machinery of the Industrial Legion
and help push their ideals to realiza
There can be no question that rail
roads are public highways, just aa
much as the old plank roads were
public highways. The people had to
pay toll on these public highways.
How did they abolish this toll? Sim.
ly by the governments, local and
State, taking them and runninir them
In the interest of the people. Would
anybody like to return to the old
plank road system? Hardly. It is the
mission of the Populist party to bring
all the' railroads under control of the
government it does not only aim to
make laws regulating rates, but its
ultimate object is to own and operate
the railroads, as the , postofflce is
now owned and operated, and give the
railway service to the people at actual
cost If there is any profit in the rail
road business let us all have a whack
at it; if there be loss in their opera
tions we can all better bear the loss
than to throw the burden upon the
poor Goulds and Vanderbilts. If the
railroads could be built and run ex
clusively upon private property there
might be some excuse for letting them
remain in the hands of private indi
viduals for private profit, but no road
can be built except it be built upon
public property. We have, therefore,
that which is the property of all used
for the benefit and profit of a few.
This is a violation of equal rights.
. Tha Souvenir Half Dollars.
As is well known, Congress donated
$2,500,000 to the World's Fair. The
donation was in the form of 5,000,000
half dollars. As soon as the arrange
ments were made for the coins specu
lators begun bidding for them and as
much as $7,500,000, or $1.50 for each
coin, was offered for them. The ex
position authorities decided to sell
them at the rate of $1 each, and at
that rate tbey have been Gteadily go
ing. They will doubtless all be sold
at that price before thisyear has gone..
What gives these coins such a value?
There is but forty odd cents' worth of
bullion in them. Cannot a Jesson in
finance be extracted from the incident?
Does it not prove that the value of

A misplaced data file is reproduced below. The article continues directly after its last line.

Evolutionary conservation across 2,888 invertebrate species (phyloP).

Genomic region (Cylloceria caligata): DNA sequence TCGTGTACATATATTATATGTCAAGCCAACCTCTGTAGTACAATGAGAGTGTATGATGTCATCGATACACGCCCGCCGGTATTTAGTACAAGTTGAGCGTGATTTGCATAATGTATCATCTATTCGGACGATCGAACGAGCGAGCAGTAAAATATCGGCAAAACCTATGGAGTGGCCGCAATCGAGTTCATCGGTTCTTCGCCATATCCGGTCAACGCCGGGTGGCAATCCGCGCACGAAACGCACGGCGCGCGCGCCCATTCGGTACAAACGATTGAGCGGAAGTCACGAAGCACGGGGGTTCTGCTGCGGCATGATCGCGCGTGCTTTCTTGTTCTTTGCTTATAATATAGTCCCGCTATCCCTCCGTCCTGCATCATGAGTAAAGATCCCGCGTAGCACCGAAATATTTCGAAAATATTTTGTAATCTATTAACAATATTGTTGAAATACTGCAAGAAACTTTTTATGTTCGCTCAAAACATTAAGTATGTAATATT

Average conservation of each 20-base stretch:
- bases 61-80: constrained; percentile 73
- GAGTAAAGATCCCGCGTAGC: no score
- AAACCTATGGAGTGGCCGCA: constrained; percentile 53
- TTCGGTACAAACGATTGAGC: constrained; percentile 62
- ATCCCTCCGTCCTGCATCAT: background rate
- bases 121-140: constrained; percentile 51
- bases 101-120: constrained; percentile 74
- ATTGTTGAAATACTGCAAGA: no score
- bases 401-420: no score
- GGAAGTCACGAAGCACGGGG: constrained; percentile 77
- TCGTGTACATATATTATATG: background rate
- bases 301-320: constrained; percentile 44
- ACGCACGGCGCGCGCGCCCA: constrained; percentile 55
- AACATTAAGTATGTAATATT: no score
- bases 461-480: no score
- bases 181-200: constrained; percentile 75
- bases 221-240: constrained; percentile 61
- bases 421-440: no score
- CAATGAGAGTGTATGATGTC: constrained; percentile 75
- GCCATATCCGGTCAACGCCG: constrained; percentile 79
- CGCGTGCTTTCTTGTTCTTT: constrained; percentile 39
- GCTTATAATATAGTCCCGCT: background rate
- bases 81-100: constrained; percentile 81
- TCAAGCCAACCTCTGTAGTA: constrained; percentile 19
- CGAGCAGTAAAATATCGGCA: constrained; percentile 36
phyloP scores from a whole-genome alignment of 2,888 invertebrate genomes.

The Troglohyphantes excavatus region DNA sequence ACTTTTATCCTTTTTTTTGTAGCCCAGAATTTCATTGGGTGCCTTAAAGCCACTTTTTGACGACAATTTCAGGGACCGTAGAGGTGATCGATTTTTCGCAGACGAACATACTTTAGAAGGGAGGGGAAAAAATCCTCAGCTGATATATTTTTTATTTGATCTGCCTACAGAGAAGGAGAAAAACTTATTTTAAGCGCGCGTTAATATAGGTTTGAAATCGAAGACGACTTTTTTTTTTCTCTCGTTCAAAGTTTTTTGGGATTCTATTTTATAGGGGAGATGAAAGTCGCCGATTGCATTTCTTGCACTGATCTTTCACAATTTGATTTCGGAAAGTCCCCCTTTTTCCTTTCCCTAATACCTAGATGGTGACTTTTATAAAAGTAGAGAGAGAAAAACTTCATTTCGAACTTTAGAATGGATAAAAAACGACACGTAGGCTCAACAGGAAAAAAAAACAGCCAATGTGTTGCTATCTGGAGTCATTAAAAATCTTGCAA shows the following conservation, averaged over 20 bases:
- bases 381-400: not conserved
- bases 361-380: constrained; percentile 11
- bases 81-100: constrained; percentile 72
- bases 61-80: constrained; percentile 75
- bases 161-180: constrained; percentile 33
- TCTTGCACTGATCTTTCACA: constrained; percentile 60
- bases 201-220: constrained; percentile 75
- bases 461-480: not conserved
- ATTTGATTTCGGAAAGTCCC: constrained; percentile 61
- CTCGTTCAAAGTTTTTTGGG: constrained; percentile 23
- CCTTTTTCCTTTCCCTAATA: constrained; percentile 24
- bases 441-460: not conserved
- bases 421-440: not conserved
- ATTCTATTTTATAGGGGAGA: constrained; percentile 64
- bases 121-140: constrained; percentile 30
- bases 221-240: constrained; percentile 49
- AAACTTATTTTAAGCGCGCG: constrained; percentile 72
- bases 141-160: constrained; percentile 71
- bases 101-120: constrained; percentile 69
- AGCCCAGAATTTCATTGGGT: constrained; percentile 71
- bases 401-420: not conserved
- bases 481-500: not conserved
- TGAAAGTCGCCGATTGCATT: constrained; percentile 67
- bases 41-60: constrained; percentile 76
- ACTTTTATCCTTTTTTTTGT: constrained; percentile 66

money does not depend on tbe intrinsic
value and that it does depend on the
demand and supply?
To be sure, these coins are regarded
as curiosities and it is not intended
that they should ever be in general
circulation. But their value depends
n the fact that they are issued by the
United States government, and that
j they help commemorate the event that
the world will celebrate in Chicago
this summer.
It seems that half dollars that sell at
$1 each should help to impress on the
minds of all that people have faith in
Uncle Sam. When such an Unstable
thing as popular sentiment doubles
the value of his coins, there need be
but little fear that any of his coins
will depreciate in value. He has said
that lor ty cents wortn oi silver is a
souvenir half dollar and his saying so
makes the coin worth a dollar.
Pertinent Paragraphs.
Charles E. Barnes, member of the
State Central Committee of the Peo
ples' party of Michigan, and formerly
State Master Workman of the Knights
of Labor and ex-Deputy Commissioner
of Labor Statistics, has been appointed
organizer for Michigan for the In-
dustrial Legion.
And now there is a pedro game called
the "Middle of the Road."
Hugh O. Pentecost, formerly editor
of the Twentieth Century and a radi
cal of radicals, has joined Tammany
Ball and is a member of . a prominent
committee. Benjamin E. Tucker,